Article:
What is the course about?
This two-day course is an overview of the work of Guillaume Apollinaire, encompassing a selection of his poetry, fiction, drama, and critical writings on art and literature. The course will also contextualise these works in Apollinaire’s eccentric, adventurous, and tragic life. Beginning with Apollinaire's early works (inspired by classical myths and European folklore, medieval romance, and a religious sentimentalism and eroticism) we will explore of a selection of fiction and poetry that demonstrate a writer who was, in many ways, out of step with the most innovative literary movements of his time. Nevertheless, his early works demonstrate a rapid movement towards concerns with contemporary urban life, technology, and media that culminates in some of the most well-known poems of his first major collection Alcools (1913). As a young adult in Paris, Apollinaire worked as a journalist and art critic, establishing himself at the centre of the avant-garde and tirelessly promoting the painters that would establish movements such as Cubism, Fauvism, and Futurism. And we will explore a selection of his theoretical writings on art and literature, as well as his roman-à-clef of the Parisian avant-garde, Le Poète Assassiné (1916) As a soldier during World War I, Apollinaire wrote some of his most modern and experimental poetry, reflecting on the sensory and social experience of modern warfare, most of which is captured in his collection, Calligrammes (1918). Finally, politics, culture, and nationality were increasing concerns in his poetry and drama in the few years before his untimely death from the influenza pandemic of 1918. The course will be concluded with a brief discussion of the legacy of Apollinaire on art and literature in the 20th and 21st century.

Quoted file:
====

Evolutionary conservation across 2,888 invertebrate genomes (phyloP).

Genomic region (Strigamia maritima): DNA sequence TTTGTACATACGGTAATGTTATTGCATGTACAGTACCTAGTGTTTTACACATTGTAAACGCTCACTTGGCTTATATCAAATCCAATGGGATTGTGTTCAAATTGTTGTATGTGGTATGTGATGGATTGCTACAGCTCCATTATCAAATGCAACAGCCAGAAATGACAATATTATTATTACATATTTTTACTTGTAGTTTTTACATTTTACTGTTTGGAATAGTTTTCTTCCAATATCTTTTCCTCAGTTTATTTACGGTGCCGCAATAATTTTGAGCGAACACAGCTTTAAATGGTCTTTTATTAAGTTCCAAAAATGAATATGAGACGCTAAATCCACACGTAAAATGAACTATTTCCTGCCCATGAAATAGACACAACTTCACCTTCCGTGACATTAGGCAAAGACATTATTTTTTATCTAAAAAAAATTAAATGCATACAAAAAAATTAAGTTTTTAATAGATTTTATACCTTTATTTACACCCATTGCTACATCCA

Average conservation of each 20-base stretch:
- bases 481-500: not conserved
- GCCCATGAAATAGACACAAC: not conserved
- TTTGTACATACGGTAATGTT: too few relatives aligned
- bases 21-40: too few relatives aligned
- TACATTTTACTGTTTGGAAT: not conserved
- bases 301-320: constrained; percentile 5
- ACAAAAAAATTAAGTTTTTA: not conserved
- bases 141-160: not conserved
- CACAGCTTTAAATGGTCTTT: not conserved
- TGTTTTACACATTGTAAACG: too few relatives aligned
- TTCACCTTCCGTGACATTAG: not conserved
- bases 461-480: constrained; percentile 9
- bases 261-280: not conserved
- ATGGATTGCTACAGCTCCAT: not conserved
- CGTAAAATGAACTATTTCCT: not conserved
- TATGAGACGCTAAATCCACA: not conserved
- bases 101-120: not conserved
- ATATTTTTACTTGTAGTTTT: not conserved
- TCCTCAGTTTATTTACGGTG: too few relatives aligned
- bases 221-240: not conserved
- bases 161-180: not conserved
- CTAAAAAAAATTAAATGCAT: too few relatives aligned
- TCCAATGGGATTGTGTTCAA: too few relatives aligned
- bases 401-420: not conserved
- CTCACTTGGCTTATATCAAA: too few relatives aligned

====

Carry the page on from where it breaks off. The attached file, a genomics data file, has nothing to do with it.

This is a live online course. For more information please see our guide to online learning.
We will contact you with joining instructions before your course starts.
What will we cover?
The major artistic themes will be Apollinaire’s positioning of poetry in relation to other art-forms, particularly painting, and his relationship to Cubist painters such as Pablo Picasso. This subject will pay closer attention to Apollinaire’s manifestoes, calligrammes, and conversation-poems. Two other subjects that frequently occur in Apollinaire’s work, and merit close attention, are the poet’s relationship to the nation, and the theme of sacrifice. These subjects are key to understanding Apollinaire’s struggle with being ‘modern’ or, as he put it, ‘the long debate between tradition and invention, Order and Adventure.’.
What will I achieve?
By the end of this course you should be able to...
• Evaluate and analyse the texts being studied.
• Engage questions relating to modernism, the relationship between poetry and painting, and the role of art in society and national life.
• Contexualise Apollinaire’s work and his legacy.
What level is the course and do I need any particular skills?
No particular skills are needed. A knowledge of French can be useful, but all the texts are available in translation, so this is not a requirement.
How will I be taught, and will there be any work outside the class?
We will examine a selection of poetry, prose, drama, and visual arts. Close readings, work in small groups and pairs, and discussions of historical and literary contexts will be part of the course activity. Other than reading the texts before class, there will be no work outside of class.
Are there any other costs? Is there anything I need to bring?
All texts will be provided as a PDF and will be posted on Google Classroom and via email:
• Alcools (Poetry - selection)
• Calligrammes (Poetry - selection)
• Heresiarch & Co. (Short Stories - selection)
• The Poet Assassinated (Novella)
• The Breasts of Tiresias (Play)
• A selection of critical and theoretical writings.
When I've finished, what course can I do next?
Please look for other literature courses on the web under History, Culture and Writing at www.citylit.ac.uk.